Updated: May 6, 2020
In this world today, which has gone completely wonky, it is good to keep to a routine. Routine is just as important for children as adults. While it is important to have playtime, children also need structure. A routine helps your child understand the balance between enjoyable tasks such as play, and functional tasks such as brushing their teeth. A daily routine helps reduce stress. When a child has a predictable daily routine, it reminds them that they are in a secure, loving environment.
Routines give infants and toddlers a sense of security and stability. Routines help infants and toddlers feel safe and secure in their environment. Young children gain an understanding of everyday events and procedures and learn what is expected of them as routines make their environment more predictable.
From morning routines to workout routines, our lives as adults are filled with everyday routines that help keep us on schedule. Children also need to have predictable routines that have room for flexibility, especially infants and toddlers. Here are three main reasons why routines for mealtime, nap time, playtime, bedtime, cuddle time, etc. are important for infants and toddlers:
1. Routines give infants and toddlers a sense of security and stability.
Routines help infants and toddlers feel safe and secure in their environment. Young children gain an understanding of everyday events and procedures and learn what is expected of them as routines make their environment more predictable. Routines can also help infants and toddlers become more trusting of you as a caretaker if their routines are effective and they feel comfortable in the environment.
2. Routines influence infants and toddlers' social, emotional, and cognitive development.
Infants and toddlers who have effective routines are often more engaged with their environment and the people around them. Young children learn to anticipate changes in routines, and they slowly become more independent as they learn what each routine entails. If routines are predictable, have appropriate transition cues, and have room for flexibility, routines will also help reduce challenging behaviors (tantrums, hitting, biting, etc.) in infants and toddlers and in older children.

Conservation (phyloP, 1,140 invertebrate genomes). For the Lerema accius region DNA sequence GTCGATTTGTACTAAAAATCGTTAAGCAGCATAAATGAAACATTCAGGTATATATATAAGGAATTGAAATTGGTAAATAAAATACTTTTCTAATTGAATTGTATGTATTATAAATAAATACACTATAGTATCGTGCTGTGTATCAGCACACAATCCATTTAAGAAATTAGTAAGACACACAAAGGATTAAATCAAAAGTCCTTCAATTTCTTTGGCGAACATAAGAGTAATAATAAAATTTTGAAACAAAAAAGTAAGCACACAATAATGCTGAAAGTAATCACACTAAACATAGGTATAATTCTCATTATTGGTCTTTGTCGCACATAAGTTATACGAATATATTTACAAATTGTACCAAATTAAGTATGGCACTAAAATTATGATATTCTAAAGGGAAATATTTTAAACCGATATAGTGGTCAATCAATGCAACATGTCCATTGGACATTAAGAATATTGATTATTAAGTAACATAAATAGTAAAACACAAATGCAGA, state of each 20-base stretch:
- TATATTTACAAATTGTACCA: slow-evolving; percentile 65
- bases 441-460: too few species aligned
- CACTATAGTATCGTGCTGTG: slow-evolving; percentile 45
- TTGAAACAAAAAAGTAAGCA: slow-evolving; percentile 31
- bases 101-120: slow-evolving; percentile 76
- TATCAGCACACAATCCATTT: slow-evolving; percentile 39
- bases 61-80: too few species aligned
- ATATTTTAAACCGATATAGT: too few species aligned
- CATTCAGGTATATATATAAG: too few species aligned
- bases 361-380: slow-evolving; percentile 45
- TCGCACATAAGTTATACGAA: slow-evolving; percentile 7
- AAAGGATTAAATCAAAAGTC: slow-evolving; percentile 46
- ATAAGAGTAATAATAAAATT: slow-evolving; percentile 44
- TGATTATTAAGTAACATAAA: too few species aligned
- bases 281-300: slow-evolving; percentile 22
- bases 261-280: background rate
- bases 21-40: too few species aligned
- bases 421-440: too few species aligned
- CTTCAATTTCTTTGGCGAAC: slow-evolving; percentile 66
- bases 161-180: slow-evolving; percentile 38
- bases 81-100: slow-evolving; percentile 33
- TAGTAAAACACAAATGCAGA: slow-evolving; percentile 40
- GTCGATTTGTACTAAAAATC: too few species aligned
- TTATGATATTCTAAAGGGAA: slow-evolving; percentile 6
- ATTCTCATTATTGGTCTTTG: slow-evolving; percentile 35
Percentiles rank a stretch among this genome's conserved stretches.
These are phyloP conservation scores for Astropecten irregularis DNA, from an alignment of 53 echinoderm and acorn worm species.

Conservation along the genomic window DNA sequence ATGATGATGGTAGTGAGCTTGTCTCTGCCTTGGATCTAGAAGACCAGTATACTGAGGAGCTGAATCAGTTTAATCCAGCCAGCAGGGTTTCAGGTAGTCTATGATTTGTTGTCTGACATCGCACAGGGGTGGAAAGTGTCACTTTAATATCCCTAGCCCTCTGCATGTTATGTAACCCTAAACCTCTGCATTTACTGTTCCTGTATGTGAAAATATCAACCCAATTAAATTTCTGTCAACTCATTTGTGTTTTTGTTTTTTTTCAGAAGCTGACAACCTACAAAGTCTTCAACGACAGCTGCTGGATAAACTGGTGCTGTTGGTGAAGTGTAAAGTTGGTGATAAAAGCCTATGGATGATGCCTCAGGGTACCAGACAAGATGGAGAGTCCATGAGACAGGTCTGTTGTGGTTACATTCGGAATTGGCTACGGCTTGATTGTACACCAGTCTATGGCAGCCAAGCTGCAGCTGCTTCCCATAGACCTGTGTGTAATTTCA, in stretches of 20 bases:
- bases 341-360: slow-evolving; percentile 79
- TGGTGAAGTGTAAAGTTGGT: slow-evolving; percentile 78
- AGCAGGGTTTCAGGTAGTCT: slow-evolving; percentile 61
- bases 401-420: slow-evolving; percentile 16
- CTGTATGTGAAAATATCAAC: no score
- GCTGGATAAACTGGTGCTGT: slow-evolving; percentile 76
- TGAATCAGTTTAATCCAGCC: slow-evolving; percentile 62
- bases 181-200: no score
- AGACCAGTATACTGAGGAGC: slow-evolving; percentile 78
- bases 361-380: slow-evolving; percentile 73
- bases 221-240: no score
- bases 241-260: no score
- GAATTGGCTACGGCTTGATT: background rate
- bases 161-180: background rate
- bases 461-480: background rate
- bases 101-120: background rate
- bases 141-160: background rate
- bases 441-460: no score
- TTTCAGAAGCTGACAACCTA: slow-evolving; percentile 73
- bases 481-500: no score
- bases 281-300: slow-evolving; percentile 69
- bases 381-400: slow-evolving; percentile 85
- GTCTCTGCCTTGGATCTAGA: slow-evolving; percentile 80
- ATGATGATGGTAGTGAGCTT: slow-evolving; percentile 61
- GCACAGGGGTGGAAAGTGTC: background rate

3. Everyday routines can be used as teachable moments.
Everyday routines are full of learning opportunities for young children. For example, you can start teaching children the importance of washing their hands before eating or the importance of brushing their teeth. You can also use these everyday routines as opportunities to talk with young children and help them develop their communication skills. (Kaplan, )
Help your child develop the love of reading that leads to lifelong literacy by making reading a regular part of your family's daily routine. Reading experts recommend kids read at least 20 minutes every day. If you make reading for 20 minutes a daily routine your child will read over 3,600 minutes in a year. (JustTake20.org)
3,600 minutes in a year. WOW! This coming from just 20 minutes per day.
I loved reading with my kids. Whether they were on my lap, cuddled up on the couch or tucked into bed at night. Eventually as they got older, we would alternate reading sentences. Sometimes they would read the whole story to me.
We made this part of their everyday schedule.
As adults, my kids are both avid readers. My son, as an actor, reads scripts. My daughter, as a recent college graduate, has read many required books and now, historical fiction. In fact, my daughter, has such a love of reading, that she has decided to earn a master’s degree in library science. That along with her bachelor’s degree in History, will help to continue her love of books and of reading them.